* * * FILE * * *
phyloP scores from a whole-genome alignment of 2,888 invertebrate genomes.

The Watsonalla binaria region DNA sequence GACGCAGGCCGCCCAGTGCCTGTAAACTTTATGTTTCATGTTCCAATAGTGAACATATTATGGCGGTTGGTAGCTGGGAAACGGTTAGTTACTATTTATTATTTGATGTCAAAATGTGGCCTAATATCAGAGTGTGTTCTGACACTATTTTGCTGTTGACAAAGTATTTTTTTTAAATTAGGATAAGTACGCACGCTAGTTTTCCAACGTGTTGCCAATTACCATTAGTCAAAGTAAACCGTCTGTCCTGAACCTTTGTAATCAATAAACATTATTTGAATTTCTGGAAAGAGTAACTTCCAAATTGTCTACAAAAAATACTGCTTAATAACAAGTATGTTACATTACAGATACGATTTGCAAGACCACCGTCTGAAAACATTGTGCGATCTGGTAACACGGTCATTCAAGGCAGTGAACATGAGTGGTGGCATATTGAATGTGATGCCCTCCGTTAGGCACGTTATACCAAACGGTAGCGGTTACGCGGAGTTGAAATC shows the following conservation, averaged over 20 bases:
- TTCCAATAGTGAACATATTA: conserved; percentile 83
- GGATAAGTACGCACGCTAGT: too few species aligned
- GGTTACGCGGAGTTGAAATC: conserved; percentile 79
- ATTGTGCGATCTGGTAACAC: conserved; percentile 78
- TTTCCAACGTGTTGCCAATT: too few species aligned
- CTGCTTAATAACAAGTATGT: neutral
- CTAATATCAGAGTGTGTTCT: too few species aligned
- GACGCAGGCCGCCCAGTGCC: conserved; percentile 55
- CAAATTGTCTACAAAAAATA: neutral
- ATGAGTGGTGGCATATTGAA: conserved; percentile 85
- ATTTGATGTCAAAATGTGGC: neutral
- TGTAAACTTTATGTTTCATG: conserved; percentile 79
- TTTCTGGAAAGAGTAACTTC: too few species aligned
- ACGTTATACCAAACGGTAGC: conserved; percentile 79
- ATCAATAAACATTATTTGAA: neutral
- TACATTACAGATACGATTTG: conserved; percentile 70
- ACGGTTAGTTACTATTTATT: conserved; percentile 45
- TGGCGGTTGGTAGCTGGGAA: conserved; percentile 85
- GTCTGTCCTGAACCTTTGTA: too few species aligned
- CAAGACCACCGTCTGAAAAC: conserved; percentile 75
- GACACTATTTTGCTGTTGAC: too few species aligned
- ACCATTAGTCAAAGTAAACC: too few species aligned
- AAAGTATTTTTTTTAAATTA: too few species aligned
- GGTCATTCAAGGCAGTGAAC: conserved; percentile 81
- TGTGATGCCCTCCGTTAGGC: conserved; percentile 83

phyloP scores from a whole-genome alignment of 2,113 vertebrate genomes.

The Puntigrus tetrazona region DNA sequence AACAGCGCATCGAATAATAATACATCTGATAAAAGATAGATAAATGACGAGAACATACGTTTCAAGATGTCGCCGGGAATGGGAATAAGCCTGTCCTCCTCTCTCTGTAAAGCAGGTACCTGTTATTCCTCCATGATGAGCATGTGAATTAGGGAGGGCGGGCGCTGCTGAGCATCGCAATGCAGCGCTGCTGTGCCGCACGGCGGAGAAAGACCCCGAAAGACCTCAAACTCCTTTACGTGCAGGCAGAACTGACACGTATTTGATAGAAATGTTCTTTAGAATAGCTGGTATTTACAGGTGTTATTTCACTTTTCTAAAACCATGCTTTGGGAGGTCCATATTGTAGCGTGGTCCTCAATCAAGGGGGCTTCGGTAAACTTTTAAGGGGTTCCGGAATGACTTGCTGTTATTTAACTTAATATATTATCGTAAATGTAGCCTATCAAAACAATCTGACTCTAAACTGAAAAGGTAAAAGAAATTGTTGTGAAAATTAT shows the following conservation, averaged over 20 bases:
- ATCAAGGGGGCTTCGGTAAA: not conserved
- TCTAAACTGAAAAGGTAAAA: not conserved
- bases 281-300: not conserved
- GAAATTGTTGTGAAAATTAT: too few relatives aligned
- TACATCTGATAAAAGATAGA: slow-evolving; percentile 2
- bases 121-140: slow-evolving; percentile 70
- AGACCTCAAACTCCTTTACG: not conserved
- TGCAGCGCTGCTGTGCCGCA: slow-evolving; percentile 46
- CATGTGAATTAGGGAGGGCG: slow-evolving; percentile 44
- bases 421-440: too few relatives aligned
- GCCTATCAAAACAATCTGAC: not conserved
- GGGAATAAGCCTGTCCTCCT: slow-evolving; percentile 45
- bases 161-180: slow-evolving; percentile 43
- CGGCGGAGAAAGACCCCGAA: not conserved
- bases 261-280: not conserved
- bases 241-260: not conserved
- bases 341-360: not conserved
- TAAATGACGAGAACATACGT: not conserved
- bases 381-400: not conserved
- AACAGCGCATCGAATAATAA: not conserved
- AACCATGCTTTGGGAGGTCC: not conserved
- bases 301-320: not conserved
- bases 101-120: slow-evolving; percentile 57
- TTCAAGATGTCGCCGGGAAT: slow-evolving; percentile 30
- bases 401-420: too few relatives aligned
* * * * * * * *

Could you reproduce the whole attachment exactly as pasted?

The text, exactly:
phyloP scores from a whole-genome alignment of 2,888 invertebrate genomes.

The Watsonalla binaria region DNA sequence GACGCAGGCCGCCCAGTGCCTGTAAACTTTATGTTTCATGTTCCAATAGTGAACATATTATGGCGGTTGGTAGCTGGGAAACGGTTAGTTACTATTTATTATTTGATGTCAAAATGTGGCCTAATATCAGAGTGTGTTCTGACACTATTTTGCTGTTGACAAAGTATTTTTTTTAAATTAGGATAAGTACGCACGCTAGTTTTCCAACGTGTTGCCAATTACCATTAGTCAAAGTAAACCGTCTGTCCTGAACCTTTGTAATCAATAAACATTATTTGAATTTCTGGAAAGAGTAACTTCCAAATTGTCTACAAAAAATACTGCTTAATAACAAGTATGTTACATTACAGATACGATTTGCAAGACCACCGTCTGAAAACATTGTGCGATCTGGTAACACGGTCATTCAAGGCAGTGAACATGAGTGGTGGCATATTGAATGTGATGCCCTCCGTTAGGCACGTTATACCAAACGGTAGCGGTTACGCGGAGTTGAAATC shows the following conservation, averaged over 20 bases:
- TTCCAATAGTGAACATATTA: conserved; percentile 83
- GGATAAGTACGCACGCTAGT: too few species aligned
- GGTTACGCGGAGTTGAAATC: conserved; percentile 79
- ATTGTGCGATCTGGTAACAC: conserved; percentile 78
- TTTCCAACGTGTTGCCAATT: too few species aligned
- CTGCTTAATAACAAGTATGT: neutral
- CTAATATCAGAGTGTGTTCT: too few species aligned
- GACGCAGGCCGCCCAGTGCC: conserved; percentile 55
- CAAATTGTCTACAAAAAATA: neutral
- ATGAGTGGTGGCATATTGAA: conserved; percentile 85
- ATTTGATGTCAAAATGTGGC: neutral
- TGTAAACTTTATGTTTCATG: conserved; percentile 79
- TTTCTGGAAAGAGTAACTTC: too few species aligned
- ACGTTATACCAAACGGTAGC: conserved; percentile 79
- ATCAATAAACATTATTTGAA: neutral
- TACATTACAGATACGATTTG: conserved; percentile 70
- ACGGTTAGTTACTATTTATT: conserved; percentile 45
- TGGCGGTTGGTAGCTGGGAA: conserved; percentile 85
- GTCTGTCCTGAACCTTTGTA: too few species aligned
- CAAGACCACCGTCTGAAAAC: conserved; percentile 75
- GACACTATTTTGCTGTTGAC: too few species aligned
- ACCATTAGTCAAAGTAAACC: too few species aligned
- AAAGTATTTTTTTTAAATTA: too few species aligned
- GGTCATTCAAGGCAGTGAAC: conserved; percentile 81
- TGTGATGCCCTCCGTTAGGC: conserved; percentile 83

phyloP scores from a whole-genome alignment of 2,113 vertebrate genomes.

The Puntigrus tetrazona region DNA sequence AACAGCGCATCGAATAATAATACATCTGATAAAAGATAGATAAATGACGAGAACATACGTTTCAAGATGTCGCCGGGAATGGGAATAAGCCTGTCCTCCTCTCTCTGTAAAGCAGGTACCTGTTATTCCTCCATGATGAGCATGTGAATTAGGGAGGGCGGGCGCTGCTGAGCATCGCAATGCAGCGCTGCTGTGCCGCACGGCGGAGAAAGACCCCGAAAGACCTCAAACTCCTTTACGTGCAGGCAGAACTGACACGTATTTGATAGAAATGTTCTTTAGAATAGCTGGTATTTACAGGTGTTATTTCACTTTTCTAAAACCATGCTTTGGGAGGTCCATATTGTAGCGTGGTCCTCAATCAAGGGGGCTTCGGTAAACTTTTAAGGGGTTCCGGAATGACTTGCTGTTATTTAACTTAATATATTATCGTAAATGTAGCCTATCAAAACAATCTGACTCTAAACTGAAAAGGTAAAAGAAATTGTTGTGAAAATTAT shows the following conservation, averaged over 20 bases:
- ATCAAGGGGGCTTCGGTAAA: not conserved
- TCTAAACTGAAAAGGTAAAA: not conserved
- bases 281-300: not conserved
- GAAATTGTTGTGAAAATTAT: too few relatives aligned
- TACATCTGATAAAAGATAGA: slow-evolving; percentile 2
- bases 121-140: slow-evolving; percentile 70
- AGACCTCAAACTCCTTTACG: not conserved
- TGCAGCGCTGCTGTGCCGCA: slow-evolving; percentile 46
- CATGTGAATTAGGGAGGGCG: slow-evolving; percentile 44
- bases 421-440: too few relatives aligned
- GCCTATCAAAACAATCTGAC: not conserved
- GGGAATAAGCCTGTCCTCCT: slow-evolving; percentile 45
- bases 161-180: slow-evolving; percentile 43
- CGGCGGAGAAAGACCCCGAA: not conserved
- bases 261-280: not conserved
- bases 241-260: not conserved
- bases 341-360: not conserved
- TAAATGACGAGAACATACGT: not conserved
- bases 381-400: not conserved
- AACAGCGCATCGAATAATAA: not conserved
- AACCATGCTTTGGGAGGTCC: not conserved
- bases 301-320: not conserved
- bases 101-120: slow-evolving; percentile 57
- TTCAAGATGTCGCCGGGAAT: slow-evolving; percentile 30
- bases 401-420: too few relatives aligned